Still Fighting for a Voice

Kentucky teachers continue to show up to Frankfort in protest.

School was cancelled on Thursday, February 28, because according to FCPS, 40% of Fayette County teachers had unfilled absences.

Teachers showed up in Frankfort wearing “red for ed” on February 28 to oppose HB 525School

This “sick out” was in response to the discussion of House Bill 525 and included the two largest school districts in the state, Jefferson and Fayette counties, as well as Boyd, Letcher, Carter, Bath, Madison, and Marion.

Kentucky teachers have been fighting what some say feels like a never-ending battle.

“Not only is this hurting active teachers and breaking the promises made to them, but it’s also hurting the profession,” said English teacher Mr. Daniel Janbakhsh. “I’m tired of having to fight people who don’t understand this job. I’m tired of people telling me what is and isn’t right in a job that they haven’t done or been a part of in years, decades even.”

House Bill 525 plans to restructure the Board of Trustees for the Kentucky Teacher Retirement System that oversees teacher pensions Currently, there are four active teachers and three retired sitting on the board, along with two CPA’s and one representative for the education association.

“They’re taking a lot of those teachers off of the board,” Senate Minority Leader Morgan McGarvey of Louisville said on his Facebook page. “The weird thing is they’re replacing them with people that have no pension expertise necessarily and also don’t have a vested interest in the teacher system.”

The bill proposes to add two more people to the board, but take away elected seats from KEA and give them to appointees from the Governor. Mistrust of Governor Bevin has risen among teachers who say they haven’t forgotten the names he called them.

Representative Upchurch sponsored HB 525. He expressed dismay at protesting teachers.

“This is a power grab from leadership in this state that is meant to do two things,” said English teacher Mr. Trevor Tremaine.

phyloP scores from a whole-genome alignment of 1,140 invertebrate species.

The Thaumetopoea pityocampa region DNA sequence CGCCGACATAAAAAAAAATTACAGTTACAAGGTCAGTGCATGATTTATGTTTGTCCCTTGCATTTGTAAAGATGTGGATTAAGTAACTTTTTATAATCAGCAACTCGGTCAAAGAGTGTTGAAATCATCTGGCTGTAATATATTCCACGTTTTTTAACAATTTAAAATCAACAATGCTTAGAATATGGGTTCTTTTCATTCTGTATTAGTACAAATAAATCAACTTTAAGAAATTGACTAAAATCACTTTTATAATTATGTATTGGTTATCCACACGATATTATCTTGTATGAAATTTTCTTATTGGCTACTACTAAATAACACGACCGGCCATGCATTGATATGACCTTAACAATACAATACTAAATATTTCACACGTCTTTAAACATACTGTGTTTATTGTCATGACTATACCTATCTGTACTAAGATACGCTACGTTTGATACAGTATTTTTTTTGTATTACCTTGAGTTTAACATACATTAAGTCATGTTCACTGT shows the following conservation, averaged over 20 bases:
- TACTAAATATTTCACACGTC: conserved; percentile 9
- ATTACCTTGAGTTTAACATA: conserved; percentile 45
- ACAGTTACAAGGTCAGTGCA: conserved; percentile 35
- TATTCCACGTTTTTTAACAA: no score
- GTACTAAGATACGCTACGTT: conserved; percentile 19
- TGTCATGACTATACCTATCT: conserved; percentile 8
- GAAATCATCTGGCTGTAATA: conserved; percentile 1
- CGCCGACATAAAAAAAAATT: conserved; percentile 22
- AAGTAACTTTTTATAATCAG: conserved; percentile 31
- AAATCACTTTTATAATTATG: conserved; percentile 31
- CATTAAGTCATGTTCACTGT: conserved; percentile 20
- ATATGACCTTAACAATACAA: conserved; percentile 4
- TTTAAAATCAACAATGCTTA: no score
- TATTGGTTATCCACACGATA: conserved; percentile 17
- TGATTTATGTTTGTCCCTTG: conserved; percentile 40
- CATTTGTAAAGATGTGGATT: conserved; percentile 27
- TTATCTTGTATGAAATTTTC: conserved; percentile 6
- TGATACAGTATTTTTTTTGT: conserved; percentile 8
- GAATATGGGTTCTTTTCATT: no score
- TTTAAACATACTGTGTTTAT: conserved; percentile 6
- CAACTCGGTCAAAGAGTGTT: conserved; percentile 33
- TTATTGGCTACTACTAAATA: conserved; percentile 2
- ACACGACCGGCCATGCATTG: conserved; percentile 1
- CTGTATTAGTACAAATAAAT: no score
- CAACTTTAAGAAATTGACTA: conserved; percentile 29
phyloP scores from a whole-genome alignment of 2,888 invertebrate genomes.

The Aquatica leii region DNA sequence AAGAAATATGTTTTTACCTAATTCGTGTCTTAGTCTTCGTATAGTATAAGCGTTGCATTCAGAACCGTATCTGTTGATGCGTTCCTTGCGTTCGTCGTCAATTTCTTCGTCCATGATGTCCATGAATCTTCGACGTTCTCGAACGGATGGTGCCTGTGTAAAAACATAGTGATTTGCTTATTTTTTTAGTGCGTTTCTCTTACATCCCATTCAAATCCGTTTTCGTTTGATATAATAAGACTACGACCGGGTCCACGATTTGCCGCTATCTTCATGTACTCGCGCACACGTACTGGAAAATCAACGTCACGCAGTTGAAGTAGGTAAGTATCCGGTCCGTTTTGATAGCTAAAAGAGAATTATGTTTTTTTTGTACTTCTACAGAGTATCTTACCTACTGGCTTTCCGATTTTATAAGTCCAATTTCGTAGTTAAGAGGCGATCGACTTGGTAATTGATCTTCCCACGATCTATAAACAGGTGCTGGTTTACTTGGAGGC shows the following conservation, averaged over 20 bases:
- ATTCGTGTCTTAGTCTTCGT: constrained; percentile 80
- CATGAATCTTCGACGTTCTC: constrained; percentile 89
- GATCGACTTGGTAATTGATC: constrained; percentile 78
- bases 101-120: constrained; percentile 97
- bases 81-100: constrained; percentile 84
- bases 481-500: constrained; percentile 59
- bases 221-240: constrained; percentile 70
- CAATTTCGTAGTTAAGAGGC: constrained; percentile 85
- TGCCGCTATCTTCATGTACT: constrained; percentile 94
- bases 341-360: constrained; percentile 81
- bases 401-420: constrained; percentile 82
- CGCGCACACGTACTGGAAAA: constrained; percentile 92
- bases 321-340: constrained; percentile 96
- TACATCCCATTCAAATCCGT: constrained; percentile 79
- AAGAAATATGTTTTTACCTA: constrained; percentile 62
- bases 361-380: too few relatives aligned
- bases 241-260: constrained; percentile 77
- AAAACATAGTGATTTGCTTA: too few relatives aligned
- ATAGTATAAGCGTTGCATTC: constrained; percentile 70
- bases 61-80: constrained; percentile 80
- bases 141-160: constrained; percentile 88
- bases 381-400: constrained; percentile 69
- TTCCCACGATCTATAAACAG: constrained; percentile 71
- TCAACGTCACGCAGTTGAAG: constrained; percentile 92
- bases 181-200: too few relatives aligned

“One, I believe leadership in this state is upset that they lost so many legislative battles either in the Kentucky Supreme Court or the court of public opinion. And two, it’s a way to move on privatizing retirement funds and making money off of it because we have leadership in this state that’s tied in with financial managers and this is a way to make a quick buck.” 

When the hearing began, it was “standing room only” in the chamber. Although HB525 was first on the agenda, it was moved to the end. After hearing motions on bills like HB 413 concerning the designation of the official syrup of Kentucky, Representative Upchurch of Monticello stepped on the floor.

After an unsuccessful motion to kill the bill, Representative Upchurch addressed the gallery. He began by offering an apology to children who were not able to go to school because their teachers were in Frankfort protesting.

The teachers in the audience booed him.

KEA President, Stephanie Winkler, reacted to Representative Nemes of Louisville.

KEA President, Stephanie Winkler, addressed Upchurch’s claim that only KEA members held the seven teacher representative seats on the board. “Five of the 11 seats–right now–are held by non-KEA members” she said.

Mrs. Winkler then went on to explain that the current structure of the board has been in place for over 75 years.

When it was her turn to speak, Representative Patti Minter of Bowling Green said, “We seem to be creating a solution for a non-problem.”

Rocky Adkins, House Minority Leader, and Gubernatorial Candidate addressed the committee, urging them to be cautious about moving forward on the bill; however, it passed out of committee.

Teachers said that they left Frankfort disappointed, yet still plan to fight when they return to Frankfort on March 4 for the final reading of the bill.

I believe in public education and fighting for what’s right, and it’s not right what they continue to do to us over and over again.

— English teacher Mrs. Amber Faris